Cambridge's 10 Stages of the Financial Life-Cycle

The Cambridge Life-Cycle divides our life into ten typical financial stages that most of us go through. There are specific strategies that apply to each stage and definite markers that delineate the end of one stage and the beginning of the next. While I will refer to general age ranges, there is a wide variance in ages at which individuals pass through these stages, so don't start thinking that you are hopeless if you re not in the stage that others are in at an earlier age. Also, don't start gloating if you are in a more advanced stage for your age because frequently individuals who are more advanced at one stage end up falling behind later. "Pride cometh before the fall..."

Financial Life Cycle (PDF)

Life-Cycle Stages 1 & 2: Infancy and Early Childhood
We start at infancy then Early Childhood. During this stage we generally believe that money is to eat - and we learn that it is not a sound financial strategy (or a healthy habit) to eat money. From about 6 years old to about 12, we usually learn the relative value of money, for example that dimes are worth more than nickels even though they are littler, and that a quarter buys more than a dime. If we have financially functional parents, we will also start learning at this stage the rudiments of financial accumulation -- that it is good to save money in a piggy bank. It is worth noting that our basic belief systems about money are usually formed during this period, which we will refer to later.

Life-Cycle Stage 3: Teen Years
From about 12 to 19, the Teen years, we start learning how money makes money - that is how money earns interest, how to make money by buying something and then reselling it for a profit, and how work is rewarded with money. Often at this age, children can get sidetracked with the idea of earning their own way. Because they are not sophisticated enough to understand the cost of supporting oneself, they may think they can just go to work at McDonalds and make enough money to live happily ever after.

Life-Cycle Stage 4: Laying the Foundation
From about 20 to 30, we enter the stage we refer to as Laying the Foundation, when we start being completely self-supporting. During this stage it is key to accomplish the Five Fundamentals of Fiscal Fitness -- like buying a house, saving 10%, etc., some of which we will cover later. It is not all that unusual for some people to never really get past this stage because they basically haven't grasped the concept of what it is to be financially independent, and what it takes to get there.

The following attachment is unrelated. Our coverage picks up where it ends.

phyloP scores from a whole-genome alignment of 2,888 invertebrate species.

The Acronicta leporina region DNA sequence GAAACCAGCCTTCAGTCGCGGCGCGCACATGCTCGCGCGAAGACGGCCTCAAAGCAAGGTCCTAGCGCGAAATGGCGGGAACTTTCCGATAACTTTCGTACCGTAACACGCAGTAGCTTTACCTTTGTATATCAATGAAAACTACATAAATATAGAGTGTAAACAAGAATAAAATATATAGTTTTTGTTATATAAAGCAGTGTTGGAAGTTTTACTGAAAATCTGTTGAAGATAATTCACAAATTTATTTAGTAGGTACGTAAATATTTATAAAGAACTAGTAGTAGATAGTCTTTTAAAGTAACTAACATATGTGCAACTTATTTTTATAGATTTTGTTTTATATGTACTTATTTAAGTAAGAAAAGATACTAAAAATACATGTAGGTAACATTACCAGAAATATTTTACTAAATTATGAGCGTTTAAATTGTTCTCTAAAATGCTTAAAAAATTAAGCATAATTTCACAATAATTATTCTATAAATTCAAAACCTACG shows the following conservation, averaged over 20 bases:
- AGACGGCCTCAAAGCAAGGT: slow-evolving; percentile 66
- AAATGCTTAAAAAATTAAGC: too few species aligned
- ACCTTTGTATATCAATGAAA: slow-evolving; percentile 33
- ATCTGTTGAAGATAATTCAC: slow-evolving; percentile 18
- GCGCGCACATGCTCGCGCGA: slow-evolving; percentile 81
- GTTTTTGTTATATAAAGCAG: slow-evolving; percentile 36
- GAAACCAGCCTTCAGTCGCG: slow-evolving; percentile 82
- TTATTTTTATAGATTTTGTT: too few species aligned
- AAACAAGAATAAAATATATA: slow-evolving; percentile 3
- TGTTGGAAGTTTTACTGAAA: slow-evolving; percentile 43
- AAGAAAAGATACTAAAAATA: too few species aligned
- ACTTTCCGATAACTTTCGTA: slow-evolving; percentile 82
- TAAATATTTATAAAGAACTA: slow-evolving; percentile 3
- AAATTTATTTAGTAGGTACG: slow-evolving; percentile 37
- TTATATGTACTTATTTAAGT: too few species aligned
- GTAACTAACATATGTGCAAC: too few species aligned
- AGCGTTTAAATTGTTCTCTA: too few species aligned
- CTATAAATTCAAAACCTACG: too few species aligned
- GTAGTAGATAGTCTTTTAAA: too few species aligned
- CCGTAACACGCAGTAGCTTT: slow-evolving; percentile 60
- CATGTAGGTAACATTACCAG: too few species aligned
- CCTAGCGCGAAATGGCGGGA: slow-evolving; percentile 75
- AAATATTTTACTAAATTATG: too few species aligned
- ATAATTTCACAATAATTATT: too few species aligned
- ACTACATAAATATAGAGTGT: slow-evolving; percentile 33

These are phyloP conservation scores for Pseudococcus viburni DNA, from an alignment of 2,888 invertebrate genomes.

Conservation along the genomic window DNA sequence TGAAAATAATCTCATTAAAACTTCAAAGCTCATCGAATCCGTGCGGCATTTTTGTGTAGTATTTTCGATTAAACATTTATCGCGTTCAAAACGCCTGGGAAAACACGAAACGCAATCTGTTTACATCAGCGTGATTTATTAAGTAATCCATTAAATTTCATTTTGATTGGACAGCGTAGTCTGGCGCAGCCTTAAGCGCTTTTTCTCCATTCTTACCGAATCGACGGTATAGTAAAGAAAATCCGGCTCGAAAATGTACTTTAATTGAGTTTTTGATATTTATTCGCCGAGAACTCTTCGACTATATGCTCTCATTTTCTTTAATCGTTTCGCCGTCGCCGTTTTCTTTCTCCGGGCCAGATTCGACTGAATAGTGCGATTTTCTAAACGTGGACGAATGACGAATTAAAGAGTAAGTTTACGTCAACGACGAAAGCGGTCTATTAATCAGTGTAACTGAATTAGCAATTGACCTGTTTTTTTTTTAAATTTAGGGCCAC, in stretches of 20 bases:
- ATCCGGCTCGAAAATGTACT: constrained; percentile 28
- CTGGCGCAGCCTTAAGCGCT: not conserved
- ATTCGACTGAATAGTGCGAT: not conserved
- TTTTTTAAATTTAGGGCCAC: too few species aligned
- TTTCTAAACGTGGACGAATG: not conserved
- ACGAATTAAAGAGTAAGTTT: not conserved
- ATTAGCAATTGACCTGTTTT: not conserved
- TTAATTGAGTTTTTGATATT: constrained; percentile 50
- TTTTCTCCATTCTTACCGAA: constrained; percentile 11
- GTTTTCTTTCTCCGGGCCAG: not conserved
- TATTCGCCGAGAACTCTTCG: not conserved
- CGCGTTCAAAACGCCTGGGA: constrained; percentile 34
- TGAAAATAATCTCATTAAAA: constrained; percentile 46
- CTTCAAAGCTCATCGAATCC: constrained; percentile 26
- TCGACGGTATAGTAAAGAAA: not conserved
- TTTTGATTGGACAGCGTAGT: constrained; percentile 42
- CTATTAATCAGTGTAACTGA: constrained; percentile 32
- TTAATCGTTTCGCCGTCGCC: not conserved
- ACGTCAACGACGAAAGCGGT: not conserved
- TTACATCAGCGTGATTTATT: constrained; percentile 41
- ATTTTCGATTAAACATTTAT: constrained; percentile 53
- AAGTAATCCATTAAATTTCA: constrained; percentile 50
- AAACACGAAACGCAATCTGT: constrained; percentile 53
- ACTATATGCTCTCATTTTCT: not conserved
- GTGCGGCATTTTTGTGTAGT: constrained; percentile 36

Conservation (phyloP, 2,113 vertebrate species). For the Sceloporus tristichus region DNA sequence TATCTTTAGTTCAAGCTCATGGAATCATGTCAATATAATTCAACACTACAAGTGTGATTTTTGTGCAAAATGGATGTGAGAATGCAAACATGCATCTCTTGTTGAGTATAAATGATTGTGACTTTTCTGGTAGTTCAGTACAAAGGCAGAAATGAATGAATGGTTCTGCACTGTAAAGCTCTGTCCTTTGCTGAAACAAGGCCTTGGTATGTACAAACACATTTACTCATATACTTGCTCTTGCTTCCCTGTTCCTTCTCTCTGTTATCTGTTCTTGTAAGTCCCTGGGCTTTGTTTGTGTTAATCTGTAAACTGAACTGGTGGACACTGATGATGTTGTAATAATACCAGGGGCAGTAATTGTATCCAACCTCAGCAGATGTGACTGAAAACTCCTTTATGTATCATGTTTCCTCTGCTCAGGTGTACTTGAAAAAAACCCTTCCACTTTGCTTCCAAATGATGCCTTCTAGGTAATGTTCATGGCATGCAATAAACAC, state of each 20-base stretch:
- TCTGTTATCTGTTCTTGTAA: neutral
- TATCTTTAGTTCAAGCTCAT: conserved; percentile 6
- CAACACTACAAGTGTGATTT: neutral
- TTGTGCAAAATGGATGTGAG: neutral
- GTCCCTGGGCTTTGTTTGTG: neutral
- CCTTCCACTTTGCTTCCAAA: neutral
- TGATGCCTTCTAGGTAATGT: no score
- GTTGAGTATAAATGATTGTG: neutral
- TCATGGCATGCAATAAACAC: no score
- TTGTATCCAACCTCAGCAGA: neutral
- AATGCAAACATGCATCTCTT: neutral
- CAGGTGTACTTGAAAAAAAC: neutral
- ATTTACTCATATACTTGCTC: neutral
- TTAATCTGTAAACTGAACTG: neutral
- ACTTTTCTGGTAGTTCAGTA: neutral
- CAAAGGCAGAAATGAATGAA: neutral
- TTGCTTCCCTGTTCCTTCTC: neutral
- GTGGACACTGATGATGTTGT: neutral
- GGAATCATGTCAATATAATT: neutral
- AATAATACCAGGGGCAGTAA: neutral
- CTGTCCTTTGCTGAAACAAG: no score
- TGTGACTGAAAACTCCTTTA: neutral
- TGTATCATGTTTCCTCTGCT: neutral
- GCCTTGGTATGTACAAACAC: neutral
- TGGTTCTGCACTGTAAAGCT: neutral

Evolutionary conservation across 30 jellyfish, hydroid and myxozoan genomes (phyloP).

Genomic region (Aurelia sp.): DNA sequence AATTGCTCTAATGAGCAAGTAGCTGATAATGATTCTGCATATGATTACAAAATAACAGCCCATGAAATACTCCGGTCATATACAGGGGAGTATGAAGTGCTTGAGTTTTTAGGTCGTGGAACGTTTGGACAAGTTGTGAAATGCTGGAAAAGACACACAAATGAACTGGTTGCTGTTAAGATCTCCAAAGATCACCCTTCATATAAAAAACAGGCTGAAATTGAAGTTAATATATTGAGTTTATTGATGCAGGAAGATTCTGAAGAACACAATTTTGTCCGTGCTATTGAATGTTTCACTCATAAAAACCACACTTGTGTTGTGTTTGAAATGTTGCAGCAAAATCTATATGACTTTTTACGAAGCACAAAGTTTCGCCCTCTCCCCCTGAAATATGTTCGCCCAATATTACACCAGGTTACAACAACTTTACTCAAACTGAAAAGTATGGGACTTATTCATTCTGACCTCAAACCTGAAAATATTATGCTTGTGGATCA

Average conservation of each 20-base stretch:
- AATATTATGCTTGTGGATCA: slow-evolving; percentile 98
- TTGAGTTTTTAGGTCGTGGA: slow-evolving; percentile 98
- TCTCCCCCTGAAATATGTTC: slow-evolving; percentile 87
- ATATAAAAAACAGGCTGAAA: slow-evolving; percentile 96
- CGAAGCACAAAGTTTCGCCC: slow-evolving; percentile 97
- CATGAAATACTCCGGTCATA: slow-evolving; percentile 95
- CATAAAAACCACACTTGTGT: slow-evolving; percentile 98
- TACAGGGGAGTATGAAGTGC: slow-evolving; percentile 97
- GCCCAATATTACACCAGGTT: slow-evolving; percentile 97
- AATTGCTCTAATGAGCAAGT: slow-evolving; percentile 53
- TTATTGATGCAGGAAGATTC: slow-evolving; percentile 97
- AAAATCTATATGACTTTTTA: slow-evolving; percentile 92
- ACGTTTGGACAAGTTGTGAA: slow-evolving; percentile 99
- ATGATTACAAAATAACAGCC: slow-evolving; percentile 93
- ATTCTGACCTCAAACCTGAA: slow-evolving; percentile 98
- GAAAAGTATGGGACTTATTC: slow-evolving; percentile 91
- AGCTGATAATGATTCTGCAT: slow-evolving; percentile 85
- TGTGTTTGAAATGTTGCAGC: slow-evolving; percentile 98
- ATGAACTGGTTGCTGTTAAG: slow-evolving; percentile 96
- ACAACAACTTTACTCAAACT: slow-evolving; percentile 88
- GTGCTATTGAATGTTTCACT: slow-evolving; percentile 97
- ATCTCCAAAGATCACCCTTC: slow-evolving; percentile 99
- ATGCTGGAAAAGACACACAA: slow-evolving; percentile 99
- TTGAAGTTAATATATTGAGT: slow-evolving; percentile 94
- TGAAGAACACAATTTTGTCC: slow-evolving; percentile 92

There are three basic ways to get money: the first is by affiliation - you marry it, inherit it, or are given it. It's common to think that this is the easy way to wealth, but in my experience it seldom is, and money obtained this way seldom lasts because the recipient hasn't learned the basic concept of how to invest money. Thus a fool and his money are soon parted.

The second way to get money is to earn it by the sweat of your brow. While this is honorable, most people yearn to get to a point in their life where they can do what they want to do, what is self-actualizing for them, without having to worry about how much money they make.

This brings us to the third way to make money, which is what financial independence is all about, which is to let your money make money for you. This requires saving and investing enough so that at some point you have enough money so that the money your money makes will enable you to do whatever you want to do. Understanding this goal of financial independence is crucial for clients to get beyond this stage.

Life-Cycle Stage 5: Early Accumulation
At the point, usually between 30 and 40, that our net worth exceeds our annual income, we move into the Early Accumulation stage. This is where basic investment begins and we teach clients how to diversify their assets.

Life-Cycle Stage 6: Rapid Accumulation
At some point, usually between 40 and 50, when our net worth is 3 times our annual income, we reach the point at which the income from our investments exceeds our annual savings. At this point we move into the Rapid Accumulation stage and our net worth tends to increase exponentially.

Life-Cycle Stage 7: Financial Independence
Once our net worth has grown to between seven and ten times our annual income we pass on to the stage of Financial independence, usually between ages 50 and 60. At this stage we have options - the option to change jobs, or semi-retire, or have a mid-life crisis. We can use part of the income from our investments to subsidize our living expenses so that we don't have to work fulltime at a job we don't really like.

Life-Cycle Stage 8: Conservation
When our net worth is ten to fifteen times our living expenses, the earnings from pensions are usually adequate so that we don't have to work at all - we call this retirement stage the Conservation stage.

Life-Cycle Stage 9: Distribution
If we continue saving, we eventually reach the point where our net worth exceeds 15 times our annual expenses. At this juncture we are faced with the reality that we have more money than we could possible spend in our lifetime and enter the Distribution stage -- this is where we start gifting money to charities, set up endowments, and start giving it to our children.

Life-Cycle Stage 10: Sunset
The Sunset stage comes when we have less than 12 months to live, and we try to provide for the orderly distribution of the bulk of our assets.